Researchers at Tsinghua University in China have shown that feeding silkworms mulberry leaves sprayed with an aqueous solution containing a 0.2% (by weight) graphene or carbon nanotubes can result in reinforced silk that could be used in applications like durable protective fabrics, biodegradable medical implants, and wearable electronics.

This carbon-enhanced silk is said to be twice as tough as regular silks, and can withstand at least 50% higher stress before breaking. The team heated the silk fibers at 1,050 °C to carbonize the silk protein and then studied their conductivity and structure. The modified silks conduct electricity, unlike regular silk. Raman spectroscopy and electron microscopy imaging showed that the carbon-enhanced silk fibers had a more ordered crystal structure due to the incorporated nanomaterials.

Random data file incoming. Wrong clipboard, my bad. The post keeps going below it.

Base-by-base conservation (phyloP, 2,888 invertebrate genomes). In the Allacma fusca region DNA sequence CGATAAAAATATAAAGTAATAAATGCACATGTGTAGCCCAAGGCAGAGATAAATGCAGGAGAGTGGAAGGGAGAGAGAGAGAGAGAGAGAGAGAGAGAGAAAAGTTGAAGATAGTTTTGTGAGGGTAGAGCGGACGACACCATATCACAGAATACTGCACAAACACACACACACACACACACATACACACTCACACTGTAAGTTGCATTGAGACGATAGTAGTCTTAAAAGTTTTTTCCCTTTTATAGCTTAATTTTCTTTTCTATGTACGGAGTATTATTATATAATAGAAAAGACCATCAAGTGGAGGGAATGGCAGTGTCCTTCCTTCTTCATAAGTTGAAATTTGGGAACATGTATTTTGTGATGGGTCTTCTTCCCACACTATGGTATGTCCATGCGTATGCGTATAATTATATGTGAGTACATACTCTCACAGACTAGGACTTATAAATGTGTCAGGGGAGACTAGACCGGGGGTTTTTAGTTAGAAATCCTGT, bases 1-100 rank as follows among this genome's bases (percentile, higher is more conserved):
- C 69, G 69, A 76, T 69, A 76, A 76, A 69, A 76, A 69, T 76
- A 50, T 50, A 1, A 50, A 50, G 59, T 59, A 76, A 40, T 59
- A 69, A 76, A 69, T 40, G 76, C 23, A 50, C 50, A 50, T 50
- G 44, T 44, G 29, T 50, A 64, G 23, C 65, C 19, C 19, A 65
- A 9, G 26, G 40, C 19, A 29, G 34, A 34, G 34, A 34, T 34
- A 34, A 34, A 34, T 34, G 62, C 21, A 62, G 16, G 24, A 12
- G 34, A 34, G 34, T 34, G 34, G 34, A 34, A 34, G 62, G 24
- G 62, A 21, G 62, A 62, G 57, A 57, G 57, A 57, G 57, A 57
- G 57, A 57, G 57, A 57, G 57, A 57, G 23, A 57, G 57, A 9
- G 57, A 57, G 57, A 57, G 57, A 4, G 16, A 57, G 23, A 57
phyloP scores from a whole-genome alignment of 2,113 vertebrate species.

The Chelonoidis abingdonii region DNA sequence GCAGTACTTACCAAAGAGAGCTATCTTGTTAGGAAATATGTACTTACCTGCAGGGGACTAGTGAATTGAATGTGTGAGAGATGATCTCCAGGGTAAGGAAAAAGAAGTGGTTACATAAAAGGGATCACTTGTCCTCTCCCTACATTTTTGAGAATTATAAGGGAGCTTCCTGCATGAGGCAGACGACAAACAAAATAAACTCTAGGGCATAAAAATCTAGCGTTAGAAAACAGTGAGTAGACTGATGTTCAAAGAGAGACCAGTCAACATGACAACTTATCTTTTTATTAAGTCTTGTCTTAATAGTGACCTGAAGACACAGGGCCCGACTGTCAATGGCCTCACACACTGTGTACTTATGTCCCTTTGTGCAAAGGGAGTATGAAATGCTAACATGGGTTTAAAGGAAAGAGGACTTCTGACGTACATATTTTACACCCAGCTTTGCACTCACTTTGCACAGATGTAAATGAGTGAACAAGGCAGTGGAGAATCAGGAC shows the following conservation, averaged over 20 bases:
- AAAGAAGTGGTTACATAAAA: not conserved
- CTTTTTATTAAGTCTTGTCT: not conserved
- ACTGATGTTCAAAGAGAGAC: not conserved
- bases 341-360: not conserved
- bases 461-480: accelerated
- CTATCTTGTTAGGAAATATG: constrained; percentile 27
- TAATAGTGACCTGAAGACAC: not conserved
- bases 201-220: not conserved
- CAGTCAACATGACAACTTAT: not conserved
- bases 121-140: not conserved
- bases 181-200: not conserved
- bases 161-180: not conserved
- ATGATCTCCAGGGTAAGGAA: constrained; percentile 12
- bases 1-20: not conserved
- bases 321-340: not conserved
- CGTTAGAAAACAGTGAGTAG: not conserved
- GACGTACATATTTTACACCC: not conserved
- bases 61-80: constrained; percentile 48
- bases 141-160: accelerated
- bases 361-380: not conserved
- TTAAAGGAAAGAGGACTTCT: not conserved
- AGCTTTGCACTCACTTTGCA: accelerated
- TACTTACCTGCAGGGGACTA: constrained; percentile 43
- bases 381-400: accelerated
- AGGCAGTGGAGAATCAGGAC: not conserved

The researchers explain that treating already spun silk would require dissolving the nanomaterials in toxic chemical solvents and applying those to the silk, so the feeding method is simpler and more environmentally friendly. As for remaining questions, like how the silkworms incorporate the nanomaterials in their silk and what percentage of the nanomaterials eaten by the worms makes it into the silk, further examinations will be in order.

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